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Readers: We’re Calling It The “Poplar Street Bridge” Regardless of the Official Name

October 23, 2013 Politics/Policy, Popular Culture, Transportation 6 Comments

Nicknames tend to stick, for better or worse. The I-64/Hwy 40/I-55 span across the Mississippi River was first known officially as the  Bernard F. Dickman Bridge and was recently officially renamed the Congressman William L. Clay Sr. Bridge.

The Poplar Street Bridge over the Mississippi River was completed in 1967
The Poplar Street Bridge over the Mississippi River was completed in 1967

In the unscientific poll last week readers made it clear they’ll  continue to call it the Poplar Street Bridge, after the street that was once at that location.

Q: In the future, what do you plan to call the I-55/I-64 span over the Mississippi River?

  1. Poplar Street Bridge 99 [89.19%]
  2. PSB 9 [8.11%]
  3. Bernard F. Dickman Bridge 2 [1.8%]
  4. Congressman William L. Clay Sr. Bridge 1 [0.9%]
  5. Other 0 [0%]

I’m one of the 8% that calls it the PSB. Poplar Street still exists in a few places under the bridge, like at Broadway. Maybe in 45 years it’ll be officially renamed the Francis G. Slay Bridge.

— Steve Patterson


Currently there are "6 comments" on this Article:

  1. Saw this picture in an urbanstl forum thread. A shot from the film “Identity Thief” showing an approach into St. Louis via the Poplar Street Bridge. I want this to be real!

    It shows the bridge transferring into a street level boulevard heading west, new residential on Chouteau’s Landing and a very interesting building nuzzled up to the bridge at the south Archgrounds.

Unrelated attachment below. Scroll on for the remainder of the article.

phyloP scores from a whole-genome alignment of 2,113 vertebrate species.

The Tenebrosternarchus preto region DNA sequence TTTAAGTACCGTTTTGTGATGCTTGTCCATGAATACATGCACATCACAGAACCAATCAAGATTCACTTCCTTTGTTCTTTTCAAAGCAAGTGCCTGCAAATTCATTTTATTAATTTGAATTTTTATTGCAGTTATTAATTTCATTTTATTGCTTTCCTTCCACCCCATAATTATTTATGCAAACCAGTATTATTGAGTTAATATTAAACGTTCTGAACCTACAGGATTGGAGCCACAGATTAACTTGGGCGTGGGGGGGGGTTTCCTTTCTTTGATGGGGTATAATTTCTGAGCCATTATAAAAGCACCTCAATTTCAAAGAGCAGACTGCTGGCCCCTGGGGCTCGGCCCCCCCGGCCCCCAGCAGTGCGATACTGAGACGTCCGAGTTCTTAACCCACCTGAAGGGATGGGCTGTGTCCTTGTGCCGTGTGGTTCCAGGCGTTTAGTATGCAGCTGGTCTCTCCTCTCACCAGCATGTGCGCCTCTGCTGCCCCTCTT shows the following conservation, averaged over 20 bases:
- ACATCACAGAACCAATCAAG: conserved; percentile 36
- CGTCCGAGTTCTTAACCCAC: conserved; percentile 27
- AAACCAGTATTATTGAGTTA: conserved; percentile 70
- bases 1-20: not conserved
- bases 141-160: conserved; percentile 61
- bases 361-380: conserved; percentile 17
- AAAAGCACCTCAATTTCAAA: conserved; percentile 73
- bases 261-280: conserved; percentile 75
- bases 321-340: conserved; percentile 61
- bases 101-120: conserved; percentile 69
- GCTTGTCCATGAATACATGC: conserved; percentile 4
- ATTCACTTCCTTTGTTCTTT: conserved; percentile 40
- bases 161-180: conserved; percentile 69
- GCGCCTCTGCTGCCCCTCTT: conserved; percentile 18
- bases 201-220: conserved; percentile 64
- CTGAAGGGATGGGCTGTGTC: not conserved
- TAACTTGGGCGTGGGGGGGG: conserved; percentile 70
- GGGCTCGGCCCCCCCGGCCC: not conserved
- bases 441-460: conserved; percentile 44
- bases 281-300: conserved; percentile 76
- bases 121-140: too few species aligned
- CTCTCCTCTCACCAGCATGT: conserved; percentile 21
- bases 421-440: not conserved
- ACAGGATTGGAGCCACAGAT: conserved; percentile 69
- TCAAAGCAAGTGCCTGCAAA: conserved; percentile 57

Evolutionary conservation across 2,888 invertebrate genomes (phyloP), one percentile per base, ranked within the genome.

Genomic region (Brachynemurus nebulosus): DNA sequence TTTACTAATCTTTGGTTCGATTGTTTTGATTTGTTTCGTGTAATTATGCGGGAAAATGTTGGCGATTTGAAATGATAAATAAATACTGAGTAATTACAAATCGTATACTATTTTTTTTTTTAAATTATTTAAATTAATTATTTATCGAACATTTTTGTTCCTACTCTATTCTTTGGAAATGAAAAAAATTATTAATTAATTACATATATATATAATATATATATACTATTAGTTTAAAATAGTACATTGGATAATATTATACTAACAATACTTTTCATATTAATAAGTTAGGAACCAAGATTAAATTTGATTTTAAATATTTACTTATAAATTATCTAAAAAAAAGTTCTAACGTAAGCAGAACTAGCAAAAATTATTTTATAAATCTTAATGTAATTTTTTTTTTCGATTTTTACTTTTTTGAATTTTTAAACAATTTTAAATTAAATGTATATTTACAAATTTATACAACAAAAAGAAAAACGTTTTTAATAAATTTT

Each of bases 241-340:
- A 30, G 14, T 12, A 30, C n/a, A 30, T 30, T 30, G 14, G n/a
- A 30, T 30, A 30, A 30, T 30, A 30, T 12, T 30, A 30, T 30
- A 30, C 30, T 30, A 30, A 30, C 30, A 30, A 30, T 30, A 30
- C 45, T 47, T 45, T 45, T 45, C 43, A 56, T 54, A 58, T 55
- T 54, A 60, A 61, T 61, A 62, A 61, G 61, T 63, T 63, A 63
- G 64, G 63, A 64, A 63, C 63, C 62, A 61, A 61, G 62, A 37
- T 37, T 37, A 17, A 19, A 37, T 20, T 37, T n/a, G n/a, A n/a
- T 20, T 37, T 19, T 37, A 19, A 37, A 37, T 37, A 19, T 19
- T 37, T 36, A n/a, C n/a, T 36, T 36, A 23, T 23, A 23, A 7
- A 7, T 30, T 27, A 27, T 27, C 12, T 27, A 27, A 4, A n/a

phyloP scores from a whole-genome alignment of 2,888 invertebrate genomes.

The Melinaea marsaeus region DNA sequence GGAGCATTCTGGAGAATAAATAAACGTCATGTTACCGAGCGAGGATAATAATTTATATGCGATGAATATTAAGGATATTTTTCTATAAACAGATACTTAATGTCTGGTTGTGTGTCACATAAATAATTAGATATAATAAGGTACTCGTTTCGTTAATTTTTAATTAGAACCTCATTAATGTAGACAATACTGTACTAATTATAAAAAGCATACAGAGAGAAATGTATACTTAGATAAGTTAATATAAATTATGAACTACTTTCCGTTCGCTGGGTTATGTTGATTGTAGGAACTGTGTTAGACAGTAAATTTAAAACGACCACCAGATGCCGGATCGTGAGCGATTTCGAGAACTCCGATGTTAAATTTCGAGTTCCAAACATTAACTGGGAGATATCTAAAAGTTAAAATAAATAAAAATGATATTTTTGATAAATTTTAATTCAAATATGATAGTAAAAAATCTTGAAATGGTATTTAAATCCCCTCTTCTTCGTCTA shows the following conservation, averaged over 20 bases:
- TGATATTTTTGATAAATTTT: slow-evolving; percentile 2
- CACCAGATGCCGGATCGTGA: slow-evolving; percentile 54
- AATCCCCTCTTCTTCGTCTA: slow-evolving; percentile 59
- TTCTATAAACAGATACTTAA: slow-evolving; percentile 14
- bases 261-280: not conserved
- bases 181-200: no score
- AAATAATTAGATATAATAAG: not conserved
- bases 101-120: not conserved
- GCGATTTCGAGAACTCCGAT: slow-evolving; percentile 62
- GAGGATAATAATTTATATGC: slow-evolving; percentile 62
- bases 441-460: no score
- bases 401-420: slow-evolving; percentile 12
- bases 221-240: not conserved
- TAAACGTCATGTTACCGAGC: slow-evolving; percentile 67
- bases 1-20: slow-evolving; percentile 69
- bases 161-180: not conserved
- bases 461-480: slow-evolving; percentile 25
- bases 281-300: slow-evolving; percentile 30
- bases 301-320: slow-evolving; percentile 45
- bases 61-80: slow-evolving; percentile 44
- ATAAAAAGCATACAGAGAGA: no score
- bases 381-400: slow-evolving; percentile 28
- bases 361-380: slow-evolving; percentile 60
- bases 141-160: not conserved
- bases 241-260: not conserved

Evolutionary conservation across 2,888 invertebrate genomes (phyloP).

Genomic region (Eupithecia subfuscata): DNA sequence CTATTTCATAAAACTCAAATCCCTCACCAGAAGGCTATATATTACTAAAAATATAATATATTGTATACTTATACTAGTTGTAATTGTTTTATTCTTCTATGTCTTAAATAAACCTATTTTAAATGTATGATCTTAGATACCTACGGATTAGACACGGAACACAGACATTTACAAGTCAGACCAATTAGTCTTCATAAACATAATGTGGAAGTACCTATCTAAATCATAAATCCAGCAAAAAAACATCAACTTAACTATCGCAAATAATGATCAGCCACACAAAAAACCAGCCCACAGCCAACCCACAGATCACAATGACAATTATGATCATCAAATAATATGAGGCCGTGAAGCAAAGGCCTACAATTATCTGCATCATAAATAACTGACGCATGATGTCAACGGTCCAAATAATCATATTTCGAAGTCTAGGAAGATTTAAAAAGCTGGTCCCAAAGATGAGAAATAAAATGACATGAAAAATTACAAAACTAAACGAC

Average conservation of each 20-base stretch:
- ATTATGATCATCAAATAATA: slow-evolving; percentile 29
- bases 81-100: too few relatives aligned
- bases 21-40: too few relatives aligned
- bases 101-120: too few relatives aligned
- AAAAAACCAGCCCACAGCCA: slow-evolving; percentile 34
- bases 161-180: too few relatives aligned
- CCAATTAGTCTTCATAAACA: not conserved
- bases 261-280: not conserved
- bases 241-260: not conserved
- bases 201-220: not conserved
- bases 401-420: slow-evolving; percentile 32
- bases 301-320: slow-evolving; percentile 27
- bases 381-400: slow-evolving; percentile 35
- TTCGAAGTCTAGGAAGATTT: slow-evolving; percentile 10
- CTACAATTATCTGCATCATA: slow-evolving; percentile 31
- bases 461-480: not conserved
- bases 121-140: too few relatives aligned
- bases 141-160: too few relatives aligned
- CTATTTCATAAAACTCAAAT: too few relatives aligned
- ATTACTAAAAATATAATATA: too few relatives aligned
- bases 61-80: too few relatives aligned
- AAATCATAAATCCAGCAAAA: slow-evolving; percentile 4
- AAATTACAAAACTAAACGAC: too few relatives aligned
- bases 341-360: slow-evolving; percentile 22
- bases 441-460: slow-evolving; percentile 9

Make all that happen, St. Louis, and I’ll call the bridge whatever you want me to!

    • JZ71 says:

      Welcome to a NIMBY fantasyland. The interstate highway system was created to eliminate stoplights and speed up cross-country travel. If every community could now “just make it go away”, we’d be reverting to those nostalgic days of Route 66 and doubling our travel times. The time to oppose / propose this was 60 or 70 years ago. The only way to make it a reality, today, is to shift your pain onto another community – see the new bridge – do the communities north of downtown “deserve” that increase in traffic?!

      • Oh, no way in hell it would (or possibly should) happen, but it is a pretty sight to see. Especially, like I said, some of the infill on Chouteau’s Landing and action on the south Archgrounds.

  2. Todd Spangler says:

    I had read that the plan is to add some lanes, so apparently, the intention is to keep it around for a few more decades, anyway. As unspectacular as it looks, the bridge is surprisingly high tech, particularly compared to the rather poorly designed (and maintained) I-35W bridge in Minneapolis that collapsed in 2007, which was completed the same year as the Poplar Street Bridge in 1967.
    One of the innovative features on the PSB is the lightweight steel deck, and this is also its chief curse because the bridge is not designed to handle the weight of a conventional concrete deck, as the Eads Bridge has, for instance. Instead, a relatively thin (1 -2″) composite coating system is applied to the steel to act as a wear surface, and, in practice, the durability of these coatings has proven to be fairly poor. The PSB is currently on its 5th coating, which has worn out again and needs to be completely replaced once more. It appears at this point that this is likely to be a continuing issue and annoyance for drivers and MODOT for as long as the bridge remains in existence.

  3. samizdat says:

    I took to calling it the BFD. Just because. And uh, no, Clay doesn’t deserve to have anything named for him. For that matter, neither does Gephardt.

    • dempster holland says:

      Bill Clay was one of the leaders in the civil rights movement of the
      1960s and as a congressman fought for social justice for decades.
      He has helped to improve the lives of thousands of St Louisans and
      richly deserves any honor accorded him


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